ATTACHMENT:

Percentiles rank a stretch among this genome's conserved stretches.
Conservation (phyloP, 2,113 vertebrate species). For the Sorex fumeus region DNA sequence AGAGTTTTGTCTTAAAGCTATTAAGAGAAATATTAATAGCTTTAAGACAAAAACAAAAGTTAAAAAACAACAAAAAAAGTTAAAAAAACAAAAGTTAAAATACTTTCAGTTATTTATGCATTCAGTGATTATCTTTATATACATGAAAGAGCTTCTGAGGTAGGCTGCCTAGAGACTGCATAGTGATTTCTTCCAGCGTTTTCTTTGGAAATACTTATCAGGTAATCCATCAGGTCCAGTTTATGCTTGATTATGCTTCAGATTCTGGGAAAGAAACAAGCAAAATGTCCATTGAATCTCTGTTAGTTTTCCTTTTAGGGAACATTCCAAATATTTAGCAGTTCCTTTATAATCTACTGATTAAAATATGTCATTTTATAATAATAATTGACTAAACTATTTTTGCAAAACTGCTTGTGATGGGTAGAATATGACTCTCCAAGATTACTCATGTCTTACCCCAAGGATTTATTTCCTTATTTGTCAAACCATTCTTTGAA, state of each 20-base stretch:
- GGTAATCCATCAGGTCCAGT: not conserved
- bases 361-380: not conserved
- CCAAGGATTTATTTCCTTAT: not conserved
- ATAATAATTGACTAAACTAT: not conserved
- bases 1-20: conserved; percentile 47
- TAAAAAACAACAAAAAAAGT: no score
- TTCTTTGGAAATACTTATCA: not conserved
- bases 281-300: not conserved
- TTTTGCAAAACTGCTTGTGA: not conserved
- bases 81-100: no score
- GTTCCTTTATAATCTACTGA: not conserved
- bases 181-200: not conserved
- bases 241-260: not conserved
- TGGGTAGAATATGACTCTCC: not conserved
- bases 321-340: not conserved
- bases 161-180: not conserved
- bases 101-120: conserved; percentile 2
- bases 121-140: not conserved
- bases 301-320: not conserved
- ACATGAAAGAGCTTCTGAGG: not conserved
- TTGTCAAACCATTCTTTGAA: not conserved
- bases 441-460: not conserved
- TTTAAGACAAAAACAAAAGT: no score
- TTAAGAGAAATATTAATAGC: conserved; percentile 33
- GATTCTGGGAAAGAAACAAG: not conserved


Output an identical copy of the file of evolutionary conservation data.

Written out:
Percentiles rank a stretch among this genome's conserved stretches.
Conservation (phyloP, 2,113 vertebrate species). For the Sorex fumeus region DNA sequence AGAGTTTTGTCTTAAAGCTATTAAGAGAAATATTAATAGCTTTAAGACAAAAACAAAAGTTAAAAAACAACAAAAAAAGTTAAAAAAACAAAAGTTAAAATACTTTCAGTTATTTATGCATTCAGTGATTATCTTTATATACATGAAAGAGCTTCTGAGGTAGGCTGCCTAGAGACTGCATAGTGATTTCTTCCAGCGTTTTCTTTGGAAATACTTATCAGGTAATCCATCAGGTCCAGTTTATGCTTGATTATGCTTCAGATTCTGGGAAAGAAACAAGCAAAATGTCCATTGAATCTCTGTTAGTTTTCCTTTTAGGGAACATTCCAAATATTTAGCAGTTCCTTTATAATCTACTGATTAAAATATGTCATTTTATAATAATAATTGACTAAACTATTTTTGCAAAACTGCTTGTGATGGGTAGAATATGACTCTCCAAGATTACTCATGTCTTACCCCAAGGATTTATTTCCTTATTTGTCAAACCATTCTTTGAA, state of each 20-base stretch:
- GGTAATCCATCAGGTCCAGT: not conserved
- bases 361-380: not conserved
- CCAAGGATTTATTTCCTTAT: not conserved
- ATAATAATTGACTAAACTAT: not conserved
- bases 1-20: conserved; percentile 47
- TAAAAAACAACAAAAAAAGT: no score
- TTCTTTGGAAATACTTATCA: not conserved
- bases 281-300: not conserved
- TTTTGCAAAACTGCTTGTGA: not conserved
- bases 81-100: no score
- GTTCCTTTATAATCTACTGA: not conserved
- bases 181-200: not conserved
- bases 241-260: not conserved
- TGGGTAGAATATGACTCTCC: not conserved
- bases 321-340: not conserved
- bases 161-180: not conserved
- bases 101-120: conserved; percentile 2
- bases 121-140: not conserved
- bases 301-320: not conserved
- ACATGAAAGAGCTTCTGAGG: not conserved
- TTGTCAAACCATTCTTTGAA: not conserved
- bases 441-460: not conserved
- TTTAAGACAAAAACAAAAGT: no score
- TTAAGAGAAATATTAATAGC: conserved; percentile 33
- GATTCTGGGAAAGAAACAAG: not conserved